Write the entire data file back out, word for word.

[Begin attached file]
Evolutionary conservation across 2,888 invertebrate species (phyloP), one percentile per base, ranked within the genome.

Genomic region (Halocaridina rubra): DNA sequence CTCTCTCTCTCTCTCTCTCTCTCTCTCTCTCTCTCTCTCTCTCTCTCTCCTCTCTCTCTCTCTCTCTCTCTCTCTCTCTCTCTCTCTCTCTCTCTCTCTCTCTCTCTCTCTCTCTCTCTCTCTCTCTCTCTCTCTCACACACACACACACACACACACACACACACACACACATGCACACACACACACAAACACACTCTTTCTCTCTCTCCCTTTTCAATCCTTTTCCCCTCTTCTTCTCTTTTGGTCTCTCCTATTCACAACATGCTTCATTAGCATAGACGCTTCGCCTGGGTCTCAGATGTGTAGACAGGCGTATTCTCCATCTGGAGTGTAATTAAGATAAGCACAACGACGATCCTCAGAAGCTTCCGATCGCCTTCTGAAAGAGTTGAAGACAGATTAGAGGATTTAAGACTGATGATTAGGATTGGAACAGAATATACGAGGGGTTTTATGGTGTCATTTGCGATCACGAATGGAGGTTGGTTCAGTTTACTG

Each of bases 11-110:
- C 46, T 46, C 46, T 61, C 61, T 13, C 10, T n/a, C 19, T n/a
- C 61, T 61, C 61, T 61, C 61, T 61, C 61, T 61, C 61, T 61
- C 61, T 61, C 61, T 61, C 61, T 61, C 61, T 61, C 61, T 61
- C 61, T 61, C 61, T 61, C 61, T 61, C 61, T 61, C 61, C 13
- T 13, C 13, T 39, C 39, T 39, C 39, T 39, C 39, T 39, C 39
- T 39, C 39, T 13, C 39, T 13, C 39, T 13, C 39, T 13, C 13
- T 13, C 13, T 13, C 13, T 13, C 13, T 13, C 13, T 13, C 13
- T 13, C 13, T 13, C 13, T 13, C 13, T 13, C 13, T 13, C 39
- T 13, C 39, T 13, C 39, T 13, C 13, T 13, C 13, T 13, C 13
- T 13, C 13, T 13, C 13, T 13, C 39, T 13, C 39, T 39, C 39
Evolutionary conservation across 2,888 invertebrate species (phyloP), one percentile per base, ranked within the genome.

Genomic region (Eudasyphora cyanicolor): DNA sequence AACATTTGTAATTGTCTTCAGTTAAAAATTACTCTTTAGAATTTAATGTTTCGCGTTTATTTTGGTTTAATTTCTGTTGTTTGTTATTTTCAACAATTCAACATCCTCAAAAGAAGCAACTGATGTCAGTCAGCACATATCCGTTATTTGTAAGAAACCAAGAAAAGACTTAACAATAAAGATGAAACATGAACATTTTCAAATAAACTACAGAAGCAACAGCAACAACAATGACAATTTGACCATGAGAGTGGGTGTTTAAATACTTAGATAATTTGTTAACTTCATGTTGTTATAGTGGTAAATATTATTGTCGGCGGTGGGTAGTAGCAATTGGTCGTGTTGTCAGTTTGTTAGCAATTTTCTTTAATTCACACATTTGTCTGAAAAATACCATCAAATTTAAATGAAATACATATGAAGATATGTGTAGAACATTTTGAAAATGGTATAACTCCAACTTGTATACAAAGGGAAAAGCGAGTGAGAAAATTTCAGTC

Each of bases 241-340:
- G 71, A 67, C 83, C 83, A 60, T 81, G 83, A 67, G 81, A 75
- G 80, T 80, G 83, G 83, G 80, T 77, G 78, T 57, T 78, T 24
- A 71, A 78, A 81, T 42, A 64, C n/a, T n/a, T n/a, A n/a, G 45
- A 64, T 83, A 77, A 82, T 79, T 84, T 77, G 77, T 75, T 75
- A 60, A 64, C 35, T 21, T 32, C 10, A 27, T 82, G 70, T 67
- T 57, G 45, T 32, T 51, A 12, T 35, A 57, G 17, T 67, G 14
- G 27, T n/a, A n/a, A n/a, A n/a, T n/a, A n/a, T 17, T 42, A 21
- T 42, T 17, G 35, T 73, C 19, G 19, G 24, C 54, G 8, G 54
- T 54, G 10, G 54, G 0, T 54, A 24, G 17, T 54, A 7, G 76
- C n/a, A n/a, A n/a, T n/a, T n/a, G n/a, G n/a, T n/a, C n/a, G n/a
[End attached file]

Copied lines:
Evolutionary conservation across 2,888 invertebrate species (phyloP), one percentile per base, ranked within the genome.

Genomic region (Halocaridina rubra): DNA sequence CTCTCTCTCTCTCTCTCTCTCTCTCTCTCTCTCTCTCTCTCTCTCTCTCCTCTCTCTCTCTCTCTCTCTCTCTCTCTCTCTCTCTCTCTCTCTCTCTCTCTCTCTCTCTCTCTCTCTCTCTCTCTCTCTCTCTCTCACACACACACACACACACACACACACACACACACACATGCACACACACACACAAACACACTCTTTCTCTCTCTCCCTTTTCAATCCTTTTCCCCTCTTCTTCTCTTTTGGTCTCTCCTATTCACAACATGCTTCATTAGCATAGACGCTTCGCCTGGGTCTCAGATGTGTAGACAGGCGTATTCTCCATCTGGAGTGTAATTAAGATAAGCACAACGACGATCCTCAGAAGCTTCCGATCGCCTTCTGAAAGAGTTGAAGACAGATTAGAGGATTTAAGACTGATGATTAGGATTGGAACAGAATATACGAGGGGTTTTATGGTGTCATTTGCGATCACGAATGGAGGTTGGTTCAGTTTACTG

Each of bases 11-110:
- C 46, T 46, C 46, T 61, C 61, T 13, C 10, T n/a, C 19, T n/a
- C 61, T 61, C 61, T 61, C 61, T 61, C 61, T 61, C 61, T 61
- C 61, T 61, C 61, T 61, C 61, T 61, C 61, T 61, C 61, T 61
- C 61, T 61, C 61, T 61, C 61, T 61, C 61, T 61, C 61, C 13
- T 13, C 13, T 39, C 39, T 39, C 39, T 39, C 39, T 39, C 39
- T 39, C 39, T 13, C 39, T 13, C 39, T 13, C 39, T 13, C 13
- T 13, C 13, T 13, C 13, T 13, C 13, T 13, C 13, T 13, C 13
- T 13, C 13, T 13, C 13, T 13, C 13, T 13, C 13, T 13, C 39
- T 13, C 39, T 13, C 39, T 13, C 13, T 13, C 13, T 13, C 13
- T 13, C 13, T 13, C 13, T 13, C 39, T 13, C 39, T 39, C 39
Evolutionary conservation across 2,888 invertebrate species (phyloP), one percentile per base, ranked within the genome.

Genomic region (Eudasyphora cyanicolor): DNA sequence AACATTTGTAATTGTCTTCAGTTAAAAATTACTCTTTAGAATTTAATGTTTCGCGTTTATTTTGGTTTAATTTCTGTTGTTTGTTATTTTCAACAATTCAACATCCTCAAAAGAAGCAACTGATGTCAGTCAGCACATATCCGTTATTTGTAAGAAACCAAGAAAAGACTTAACAATAAAGATGAAACATGAACATTTTCAAATAAACTACAGAAGCAACAGCAACAACAATGACAATTTGACCATGAGAGTGGGTGTTTAAATACTTAGATAATTTGTTAACTTCATGTTGTTATAGTGGTAAATATTATTGTCGGCGGTGGGTAGTAGCAATTGGTCGTGTTGTCAGTTTGTTAGCAATTTTCTTTAATTCACACATTTGTCTGAAAAATACCATCAAATTTAAATGAAATACATATGAAGATATGTGTAGAACATTTTGAAAATGGTATAACTCCAACTTGTATACAAAGGGAAAAGCGAGTGAGAAAATTTCAGTC

Each of bases 241-340:
- G 71, A 67, C 83, C 83, A 60, T 81, G 83, A 67, G 81, A 75
- G 80, T 80, G 83, G 83, G 80, T 77, G 78, T 57, T 78, T 24
- A 71, A 78, A 81, T 42, A 64, C n/a, T n/a, T n/a, A n/a, G 45
- A 64, T 83, A 77, A 82, T 79, T 84, T 77, G 77, T 75, T 75
- A 60, A 64, C 35, T 21, T 32, C 10, A 27, T 82, G 70, T 67
- T 57, G 45, T 32, T 51, A 12, T 35, A 57, G 17, T 67, G 14
- G 27, T n/a, A n/a, A n/a, A n/a, T n/a, A n/a, T 17, T 42, A 21
- T 42, T 17, G 35, T 73, C 19, G 19, G 24, C 54, G 8, G 54
- T 54, G 10, G 54, G 0, T 54, A 24, G 17, T 54, A 7, G 76
- C n/a, A n/a, A n/a, T n/a, T n/a, G n/a, G n/a, T n/a, C n/a, G n/a